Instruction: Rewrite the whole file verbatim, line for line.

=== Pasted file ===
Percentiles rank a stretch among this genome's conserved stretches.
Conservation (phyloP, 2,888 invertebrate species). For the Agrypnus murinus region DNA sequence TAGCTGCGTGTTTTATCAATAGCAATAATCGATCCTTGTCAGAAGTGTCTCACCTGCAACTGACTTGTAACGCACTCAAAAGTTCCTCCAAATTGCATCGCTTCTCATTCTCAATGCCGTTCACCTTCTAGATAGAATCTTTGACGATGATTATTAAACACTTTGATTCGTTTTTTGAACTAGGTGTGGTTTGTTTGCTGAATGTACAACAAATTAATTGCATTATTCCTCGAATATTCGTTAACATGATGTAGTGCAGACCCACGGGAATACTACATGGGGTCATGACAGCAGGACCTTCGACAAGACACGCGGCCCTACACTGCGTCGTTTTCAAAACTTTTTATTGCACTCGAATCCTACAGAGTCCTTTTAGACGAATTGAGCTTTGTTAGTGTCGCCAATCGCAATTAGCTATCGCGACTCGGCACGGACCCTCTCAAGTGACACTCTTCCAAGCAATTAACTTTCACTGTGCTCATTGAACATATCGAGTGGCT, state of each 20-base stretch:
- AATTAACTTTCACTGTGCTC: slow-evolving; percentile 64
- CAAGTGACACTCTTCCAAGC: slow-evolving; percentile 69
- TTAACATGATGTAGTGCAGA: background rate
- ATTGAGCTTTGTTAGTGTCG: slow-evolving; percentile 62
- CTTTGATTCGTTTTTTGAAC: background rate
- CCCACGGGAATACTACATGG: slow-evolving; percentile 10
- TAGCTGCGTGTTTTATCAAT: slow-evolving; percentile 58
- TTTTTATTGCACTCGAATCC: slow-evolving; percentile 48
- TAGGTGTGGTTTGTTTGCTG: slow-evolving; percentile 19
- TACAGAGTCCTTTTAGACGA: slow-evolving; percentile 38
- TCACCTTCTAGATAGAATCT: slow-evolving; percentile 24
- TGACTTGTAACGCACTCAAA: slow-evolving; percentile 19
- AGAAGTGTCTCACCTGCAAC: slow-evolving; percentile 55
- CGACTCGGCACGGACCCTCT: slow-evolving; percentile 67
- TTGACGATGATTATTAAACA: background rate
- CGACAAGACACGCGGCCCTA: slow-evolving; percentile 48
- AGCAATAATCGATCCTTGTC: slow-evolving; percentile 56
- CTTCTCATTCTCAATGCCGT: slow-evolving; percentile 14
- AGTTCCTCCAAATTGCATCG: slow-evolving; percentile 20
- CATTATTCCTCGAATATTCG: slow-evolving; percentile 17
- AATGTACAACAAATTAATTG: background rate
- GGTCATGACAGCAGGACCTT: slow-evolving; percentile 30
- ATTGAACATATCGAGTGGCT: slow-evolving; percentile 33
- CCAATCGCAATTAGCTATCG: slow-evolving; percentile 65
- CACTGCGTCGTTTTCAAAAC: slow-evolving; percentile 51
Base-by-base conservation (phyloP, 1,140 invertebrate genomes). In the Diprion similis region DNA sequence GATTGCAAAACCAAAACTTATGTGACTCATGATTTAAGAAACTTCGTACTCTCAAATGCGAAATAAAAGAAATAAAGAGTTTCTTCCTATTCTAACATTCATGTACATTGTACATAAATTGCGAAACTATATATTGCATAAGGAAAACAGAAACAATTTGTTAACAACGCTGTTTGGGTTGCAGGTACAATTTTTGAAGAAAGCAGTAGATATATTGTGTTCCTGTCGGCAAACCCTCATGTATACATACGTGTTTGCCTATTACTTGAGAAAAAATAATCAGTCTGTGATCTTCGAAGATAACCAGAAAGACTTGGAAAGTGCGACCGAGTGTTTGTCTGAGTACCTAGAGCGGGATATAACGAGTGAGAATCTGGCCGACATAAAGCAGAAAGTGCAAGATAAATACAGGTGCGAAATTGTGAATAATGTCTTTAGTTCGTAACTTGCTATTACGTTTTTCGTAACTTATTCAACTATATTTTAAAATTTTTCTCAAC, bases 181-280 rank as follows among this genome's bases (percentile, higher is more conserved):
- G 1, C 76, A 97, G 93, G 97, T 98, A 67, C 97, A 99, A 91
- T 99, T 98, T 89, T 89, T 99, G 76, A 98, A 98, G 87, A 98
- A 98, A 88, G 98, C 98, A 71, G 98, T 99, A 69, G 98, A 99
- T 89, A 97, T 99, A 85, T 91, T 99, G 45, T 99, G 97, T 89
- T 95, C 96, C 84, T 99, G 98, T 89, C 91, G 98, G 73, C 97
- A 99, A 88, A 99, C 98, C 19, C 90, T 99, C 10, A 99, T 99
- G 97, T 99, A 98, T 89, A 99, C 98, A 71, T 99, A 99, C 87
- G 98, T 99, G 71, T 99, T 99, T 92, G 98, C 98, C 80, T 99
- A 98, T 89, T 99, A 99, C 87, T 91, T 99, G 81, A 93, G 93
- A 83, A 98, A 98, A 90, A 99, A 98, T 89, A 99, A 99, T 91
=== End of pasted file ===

Percentiles rank a stretch among this genome's conserved stretches.
Conservation (phyloP, 2,888 invertebrate species). For the Agrypnus murinus region DNA sequence TAGCTGCGTGTTTTATCAATAGCAATAATCGATCCTTGTCAGAAGTGTCTCACCTGCAACTGACTTGTAACGCACTCAAAAGTTCCTCCAAATTGCATCGCTTCTCATTCTCAATGCCGTTCACCTTCTAGATAGAATCTTTGACGATGATTATTAAACACTTTGATTCGTTTTTTGAACTAGGTGTGGTTTGTTTGCTGAATGTACAACAAATTAATTGCATTATTCCTCGAATATTCGTTAACATGATGTAGTGCAGACCCACGGGAATACTACATGGGGTCATGACAGCAGGACCTTCGACAAGACACGCGGCCCTACACTGCGTCGTTTTCAAAACTTTTTATTGCACTCGAATCCTACAGAGTCCTTTTAGACGAATTGAGCTTTGTTAGTGTCGCCAATCGCAATTAGCTATCGCGACTCGGCACGGACCCTCTCAAGTGACACTCTTCCAAGCAATTAACTTTCACTGTGCTCATTGAACATATCGAGTGGCT, state of each 20-base stretch:
- AATTAACTTTCACTGTGCTC: slow-evolving; percentile 64
- CAAGTGACACTCTTCCAAGC: slow-evolving; percentile 69
- TTAACATGATGTAGTGCAGA: background rate
- ATTGAGCTTTGTTAGTGTCG: slow-evolving; percentile 62
- CTTTGATTCGTTTTTTGAAC: background rate
- CCCACGGGAATACTACATGG: slow-evolving; percentile 10
- TAGCTGCGTGTTTTATCAAT: slow-evolving; percentile 58
- TTTTTATTGCACTCGAATCC: slow-evolving; percentile 48
- TAGGTGTGGTTTGTTTGCTG: slow-evolving; percentile 19
- TACAGAGTCCTTTTAGACGA: slow-evolving; percentile 38
- TCACCTTCTAGATAGAATCT: slow-evolving; percentile 24
- TGACTTGTAACGCACTCAAA: slow-evolving; percentile 19
- AGAAGTGTCTCACCTGCAAC: slow-evolving; percentile 55
- CGACTCGGCACGGACCCTCT: slow-evolving; percentile 67
- TTGACGATGATTATTAAACA: background rate
- CGACAAGACACGCGGCCCTA: slow-evolving; percentile 48
- AGCAATAATCGATCCTTGTC: slow-evolving; percentile 56
- CTTCTCATTCTCAATGCCGT: slow-evolving; percentile 14
- AGTTCCTCCAAATTGCATCG: slow-evolving; percentile 20
- CATTATTCCTCGAATATTCG: slow-evolving; percentile 17
- AATGTACAACAAATTAATTG: background rate
- GGTCATGACAGCAGGACCTT: slow-evolving; percentile 30
- ATTGAACATATCGAGTGGCT: slow-evolving; percentile 33
- CCAATCGCAATTAGCTATCG: slow-evolving; percentile 65
- CACTGCGTCGTTTTCAAAAC: slow-evolving; percentile 51
Base-by-base conservation (phyloP, 1,140 invertebrate genomes). In the Diprion similis region DNA sequence GATTGCAAAACCAAAACTTATGTGACTCATGATTTAAGAAACTTCGTACTCTCAAATGCGAAATAAAAGAAATAAAGAGTTTCTTCCTATTCTAACATTCATGTACATTGTACATAAATTGCGAAACTATATATTGCATAAGGAAAACAGAAACAATTTGTTAACAACGCTGTTTGGGTTGCAGGTACAATTTTTGAAGAAAGCAGTAGATATATTGTGTTCCTGTCGGCAAACCCTCATGTATACATACGTGTTTGCCTATTACTTGAGAAAAAATAATCAGTCTGTGATCTTCGAAGATAACCAGAAAGACTTGGAAAGTGCGACCGAGTGTTTGTCTGAGTACCTAGAGCGGGATATAACGAGTGAGAATCTGGCCGACATAAAGCAGAAAGTGCAAGATAAATACAGGTGCGAAATTGTGAATAATGTCTTTAGTTCGTAACTTGCTATTACGTTTTTCGTAACTTATTCAACTATATTTTAAAATTTTTCTCAAC, bases 181-280 rank as follows among this genome's bases (percentile, higher is more conserved):
- G 1, C 76, A 97, G 93, G 97, T 98, A 67, C 97, A 99, A 91
- T 99, T 98, T 89, T 89, T 99, G 76, A 98, A 98, G 87, A 98
- A 98, A 88, G 98, C 98, A 71, G 98, T 99, A 69, G 98, A 99
- T 89, A 97, T 99, A 85, T 91, T 99, G 45, T 99, G 97, T 89
- T 95, C 96, C 84, T 99, G 98, T 89, C 91, G 98, G 73, C 97
- A 99, A 88, A 99, C 98, C 19, C 90, T 99, C 10, A 99, T 99
- G 97, T 99, A 98, T 89, A 99, C 98, A 71, T 99, A 99, C 87
- G 98, T 99, G 71, T 99, T 99, T 92, G 98, C 98, C 80, T 99
- A 98, T 89, T 99, A 99, C 87, T 91, T 99, G 81, A 93, G 93
- A 83, A 98, A 98, A 90, A 99, A 98, T 89, A 99, A 99, T 91